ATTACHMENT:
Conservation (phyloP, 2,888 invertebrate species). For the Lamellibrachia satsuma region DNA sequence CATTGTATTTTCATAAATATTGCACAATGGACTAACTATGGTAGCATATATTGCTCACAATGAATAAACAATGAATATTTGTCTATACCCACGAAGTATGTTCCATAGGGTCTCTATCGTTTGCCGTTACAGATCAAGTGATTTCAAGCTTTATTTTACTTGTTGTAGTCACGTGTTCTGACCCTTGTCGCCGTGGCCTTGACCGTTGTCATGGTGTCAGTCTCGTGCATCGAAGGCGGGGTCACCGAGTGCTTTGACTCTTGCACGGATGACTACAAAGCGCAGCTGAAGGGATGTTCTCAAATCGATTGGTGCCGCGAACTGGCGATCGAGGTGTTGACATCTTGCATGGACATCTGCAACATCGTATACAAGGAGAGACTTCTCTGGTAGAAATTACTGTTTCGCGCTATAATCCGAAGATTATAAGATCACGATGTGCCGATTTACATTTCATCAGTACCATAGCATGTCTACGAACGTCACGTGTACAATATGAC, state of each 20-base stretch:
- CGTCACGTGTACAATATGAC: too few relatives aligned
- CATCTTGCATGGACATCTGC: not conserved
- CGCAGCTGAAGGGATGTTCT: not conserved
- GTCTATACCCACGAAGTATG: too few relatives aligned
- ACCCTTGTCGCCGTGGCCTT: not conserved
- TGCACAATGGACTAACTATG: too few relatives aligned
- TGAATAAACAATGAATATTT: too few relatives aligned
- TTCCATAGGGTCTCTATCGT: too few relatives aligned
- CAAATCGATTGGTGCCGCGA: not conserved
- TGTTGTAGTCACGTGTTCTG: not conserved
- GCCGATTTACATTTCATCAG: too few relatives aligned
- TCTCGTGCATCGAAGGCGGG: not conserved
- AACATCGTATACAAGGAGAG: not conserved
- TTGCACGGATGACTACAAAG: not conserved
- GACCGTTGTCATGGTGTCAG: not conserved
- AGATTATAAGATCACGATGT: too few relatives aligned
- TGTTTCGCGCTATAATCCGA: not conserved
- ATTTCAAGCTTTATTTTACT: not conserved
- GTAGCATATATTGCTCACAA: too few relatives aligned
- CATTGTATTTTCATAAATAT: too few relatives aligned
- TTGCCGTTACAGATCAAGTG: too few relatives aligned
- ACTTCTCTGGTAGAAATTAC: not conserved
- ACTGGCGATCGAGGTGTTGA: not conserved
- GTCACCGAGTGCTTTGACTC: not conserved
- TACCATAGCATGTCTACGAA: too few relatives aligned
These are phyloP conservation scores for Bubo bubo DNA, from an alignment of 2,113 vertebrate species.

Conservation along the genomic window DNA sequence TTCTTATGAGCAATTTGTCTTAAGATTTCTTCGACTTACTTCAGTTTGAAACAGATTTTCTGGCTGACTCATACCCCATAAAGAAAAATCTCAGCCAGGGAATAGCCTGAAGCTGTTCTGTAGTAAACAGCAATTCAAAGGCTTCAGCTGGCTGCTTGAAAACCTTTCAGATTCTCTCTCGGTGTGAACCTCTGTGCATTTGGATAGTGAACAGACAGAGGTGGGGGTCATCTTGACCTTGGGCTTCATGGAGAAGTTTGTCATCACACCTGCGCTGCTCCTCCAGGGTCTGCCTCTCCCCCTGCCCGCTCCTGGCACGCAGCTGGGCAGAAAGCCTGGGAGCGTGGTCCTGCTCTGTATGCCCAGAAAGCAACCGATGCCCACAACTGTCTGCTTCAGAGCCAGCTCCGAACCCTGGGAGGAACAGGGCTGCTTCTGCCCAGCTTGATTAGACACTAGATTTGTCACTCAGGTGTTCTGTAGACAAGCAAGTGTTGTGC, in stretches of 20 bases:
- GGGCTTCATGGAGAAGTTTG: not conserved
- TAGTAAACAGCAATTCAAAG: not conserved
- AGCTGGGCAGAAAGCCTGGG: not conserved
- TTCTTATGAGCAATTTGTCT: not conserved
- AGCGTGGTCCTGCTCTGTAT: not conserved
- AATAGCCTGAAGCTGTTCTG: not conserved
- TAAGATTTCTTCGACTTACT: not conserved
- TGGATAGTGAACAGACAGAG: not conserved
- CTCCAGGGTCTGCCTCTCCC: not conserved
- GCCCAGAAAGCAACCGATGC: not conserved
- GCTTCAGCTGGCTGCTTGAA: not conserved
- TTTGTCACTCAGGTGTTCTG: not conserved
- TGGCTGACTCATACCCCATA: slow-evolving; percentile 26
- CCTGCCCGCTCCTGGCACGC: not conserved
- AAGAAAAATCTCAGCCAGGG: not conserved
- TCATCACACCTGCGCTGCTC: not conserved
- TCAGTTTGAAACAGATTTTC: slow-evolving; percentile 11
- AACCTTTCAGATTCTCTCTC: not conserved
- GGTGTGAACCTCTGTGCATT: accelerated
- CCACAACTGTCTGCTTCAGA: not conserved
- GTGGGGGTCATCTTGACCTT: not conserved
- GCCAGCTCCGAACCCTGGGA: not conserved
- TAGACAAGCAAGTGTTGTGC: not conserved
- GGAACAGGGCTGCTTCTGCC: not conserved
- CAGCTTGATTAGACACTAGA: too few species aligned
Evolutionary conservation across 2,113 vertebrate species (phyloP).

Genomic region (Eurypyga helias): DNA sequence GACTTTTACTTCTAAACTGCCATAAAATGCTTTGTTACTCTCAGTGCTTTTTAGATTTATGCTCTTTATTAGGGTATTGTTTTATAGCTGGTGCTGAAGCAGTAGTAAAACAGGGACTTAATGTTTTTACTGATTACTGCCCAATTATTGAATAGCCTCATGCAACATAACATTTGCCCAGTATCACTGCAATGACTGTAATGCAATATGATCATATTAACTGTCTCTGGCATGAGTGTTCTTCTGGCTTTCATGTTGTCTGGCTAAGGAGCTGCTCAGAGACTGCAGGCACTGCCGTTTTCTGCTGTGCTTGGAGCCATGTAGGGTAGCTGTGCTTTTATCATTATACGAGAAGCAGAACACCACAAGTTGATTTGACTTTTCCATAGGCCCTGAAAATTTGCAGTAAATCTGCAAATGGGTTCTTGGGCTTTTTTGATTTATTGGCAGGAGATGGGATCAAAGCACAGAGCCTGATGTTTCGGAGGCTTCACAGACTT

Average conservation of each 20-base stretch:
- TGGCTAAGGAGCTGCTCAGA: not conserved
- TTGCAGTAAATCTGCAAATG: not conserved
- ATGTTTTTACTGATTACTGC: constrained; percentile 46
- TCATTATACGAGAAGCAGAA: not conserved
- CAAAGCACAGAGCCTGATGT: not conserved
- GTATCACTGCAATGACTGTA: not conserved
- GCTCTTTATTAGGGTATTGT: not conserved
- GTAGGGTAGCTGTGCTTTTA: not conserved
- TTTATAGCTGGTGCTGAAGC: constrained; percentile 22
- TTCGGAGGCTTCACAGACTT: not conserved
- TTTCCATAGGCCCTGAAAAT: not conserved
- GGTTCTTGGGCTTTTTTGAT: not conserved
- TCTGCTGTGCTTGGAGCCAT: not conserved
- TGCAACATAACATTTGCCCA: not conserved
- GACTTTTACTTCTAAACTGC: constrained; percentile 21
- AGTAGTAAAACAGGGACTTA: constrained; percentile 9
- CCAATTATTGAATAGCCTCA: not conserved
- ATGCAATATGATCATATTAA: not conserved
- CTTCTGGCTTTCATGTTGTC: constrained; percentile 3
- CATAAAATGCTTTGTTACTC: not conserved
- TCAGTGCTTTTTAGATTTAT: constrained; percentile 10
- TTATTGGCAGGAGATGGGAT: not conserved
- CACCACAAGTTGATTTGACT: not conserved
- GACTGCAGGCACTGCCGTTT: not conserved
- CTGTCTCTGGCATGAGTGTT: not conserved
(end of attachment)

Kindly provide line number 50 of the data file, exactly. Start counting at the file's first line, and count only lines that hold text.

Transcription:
- GCCAGCTCCGAACCCTGGGA: not conserved